On 15 October 2017, Hurricane Ophelia reached Ireland (downgraded to storm) and during its northward movement brought desert dust particles and smoke particles from raging fires over the Iberian Peninsula in Europe (Osborne et al., 2019). During this twin event, the OMPS instrument measured high values of AAI (aerosol absorbing index; between 12:50 and 14:40 UTC) due to dust from Africa's Sahara and smoke from wildfires in Spain and Portugal. Figure 11 illustrates the triggered approach applied to obtain selective detection of dust and smoke clouds from OMPS AAI using, respectively, the pools of dust alerts (fed by IASI-A and MODIS Terra alerts) and smoke alerts. The active pool related to smoke is fed by the NRT fire localisation from NASA FIRMS, i.e. thermal anomaly and FRP data from the VIIRS sensor, in the present case.
The EUNADICS-AV EWS identifies smoke alerts from OMPS on 15 October 2017 (Fig. 11). These alert pixels remain active for 24 h in our system. On 16 October, the smoke pool triggers new OMPS smoke alerts, which are observed over France and the UK (Fig. 12). At the same time, the system isolates dust alerts from OMPS, which are located over the Sahara and the Atlantic Ocean. Using both alert pools (dust and smoke), the displacement of the two hazardous clouds (on 16 and 17 October 2017) is shown in Fig. 12. On 17 October, the smoke plume and the respective OMPS alert pixels are retrieved over northern Europe. At the same time, dust alert pixels are still observed over the Sahara and the Atlantic Ocean.
4.2 Detection of airborne hazards using a ground-based network
4.2.1 Selective detection of aerosol hazards using the EARLINET network
A tailored alerting product from the European Aerosol Research Lidar Network (EARLINET; https://www.earlinet.org, last access: 5 November 2021) was developed during the EUNADICS-AV project (Papagiannopoulos et al., 2020). It was designed for NRT EWS applications. Using a stand-alone lidar-based method for detecting airborne hazards (volcanic ash and desert dust; no discrimination), this product is based on the EARLINET Single Calculus Chain (version 5.1) that provides temporally highly resolved, calibrated attenuated backscatter and volume depolarisation ratio (at 532 nm) and a cloud mask. The vertical resolution is 7.5 m, and the temporal resolution is 30 s. From these calibrated data, further particle products (particle backscatter coefficient and particle depolarisation ratio) can be retrieved that act as the basis of the tailored product. The final product (to be used by the EUNADICS-AV EWS) is the aviation alert for desert dust/volcanic ash with three colour codes. This alert product uses particle mass concentration (pmc) based on backscatter coefficient thresholds. High-level detection appears in red (almost certain detection of ash or dust aerosol with pmc ≥ 4 mg m−3), and medium-level detection is in orange (4 mg m−3 > pmc ≥ 2 mg m−3). Low-level detection is in yellow (2 mg m−3 > pmc ≥ 0.2 mg m−3). An example of an alert from EARLINET is shown in Fig. 13. On 21–22 March 2018, the eastern Mediterranean, in particular the island of Crete, was under extreme effects of warm southerly winds pushing enormous amounts of Saharan dust – and hot air – northwards. The desert dust storm caused the closure of Heraklion airport (Crete, Greece) on 22 March 2018 and was detected by the ground-based lidar from EARLINET.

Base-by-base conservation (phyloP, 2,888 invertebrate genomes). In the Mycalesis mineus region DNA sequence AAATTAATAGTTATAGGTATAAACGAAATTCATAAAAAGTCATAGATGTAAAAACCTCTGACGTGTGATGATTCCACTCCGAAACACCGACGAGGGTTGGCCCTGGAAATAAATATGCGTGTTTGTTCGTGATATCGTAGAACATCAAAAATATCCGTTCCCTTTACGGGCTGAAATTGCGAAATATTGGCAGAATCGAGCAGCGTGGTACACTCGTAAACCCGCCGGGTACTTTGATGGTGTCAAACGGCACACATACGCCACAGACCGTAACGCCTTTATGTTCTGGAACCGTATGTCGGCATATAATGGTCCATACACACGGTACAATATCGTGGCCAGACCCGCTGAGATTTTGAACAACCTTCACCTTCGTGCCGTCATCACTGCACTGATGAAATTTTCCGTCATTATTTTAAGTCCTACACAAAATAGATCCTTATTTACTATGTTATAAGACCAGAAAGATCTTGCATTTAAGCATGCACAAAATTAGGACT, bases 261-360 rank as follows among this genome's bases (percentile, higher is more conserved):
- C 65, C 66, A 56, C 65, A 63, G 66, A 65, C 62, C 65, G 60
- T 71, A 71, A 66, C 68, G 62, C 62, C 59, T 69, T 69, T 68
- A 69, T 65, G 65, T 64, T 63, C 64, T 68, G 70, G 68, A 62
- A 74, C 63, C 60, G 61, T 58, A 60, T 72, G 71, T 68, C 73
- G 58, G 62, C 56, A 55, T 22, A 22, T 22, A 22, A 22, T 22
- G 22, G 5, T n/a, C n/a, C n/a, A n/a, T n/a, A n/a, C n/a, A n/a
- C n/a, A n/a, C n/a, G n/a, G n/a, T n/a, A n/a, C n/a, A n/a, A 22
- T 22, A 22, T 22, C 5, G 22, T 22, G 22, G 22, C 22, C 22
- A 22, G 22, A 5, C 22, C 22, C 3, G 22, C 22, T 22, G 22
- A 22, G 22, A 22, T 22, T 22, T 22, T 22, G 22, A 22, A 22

4.2.2 Quicklook images from the E-PROFILE network
In addition to the NRT distribution of its observation data in the netCDF (Network Common Data Form) format, the E-PROFILE network from EUMETNET provides an interactive geographical overview of observations. Quicklooks and interactive plots of aerosols and clouds from the network of automatic lidars and ceilometers (ALC, currently 345 units in continuous operation) as well as of wind profile observations from radar wind profilers (40 units in continuous operation) and from precipitation radars (96 units) can freely be accessed at https://e-profile.eu (last access: 5 November 2021) (Haefele et al., 2016). An example is given in Fig. 14 showing the time series of attenuated backscatter profiles for 4 June 2019 over a region of the United Kingdom, France, Belgium, the Netherlands, Germany and the Czech Republic. On this day smoke originating from North American wildfires was present in the region. Besides the aerosols of the planetary boundary layer, the smoke plumes in the free troposphere between 2000 and 6000 m are clearly visible. Here, an example of smoke is shown because such large-scale ash advections have not been observed since the establishment of the network. However, all aerosols, including ash (some smaller Etna cases exist, not shown), can be observed by these instruments. Thanks to the continuous monitoring of ALC and the geographical density of stations in E-PROFILE, such events are easily captured when the plume passes over the observation sites. The event of 4 June 2019 nicely demonstrates the value of this network for monitoring the exact altitude and timing of plumes of ash and other hazardous aerosols over Europe in NRT.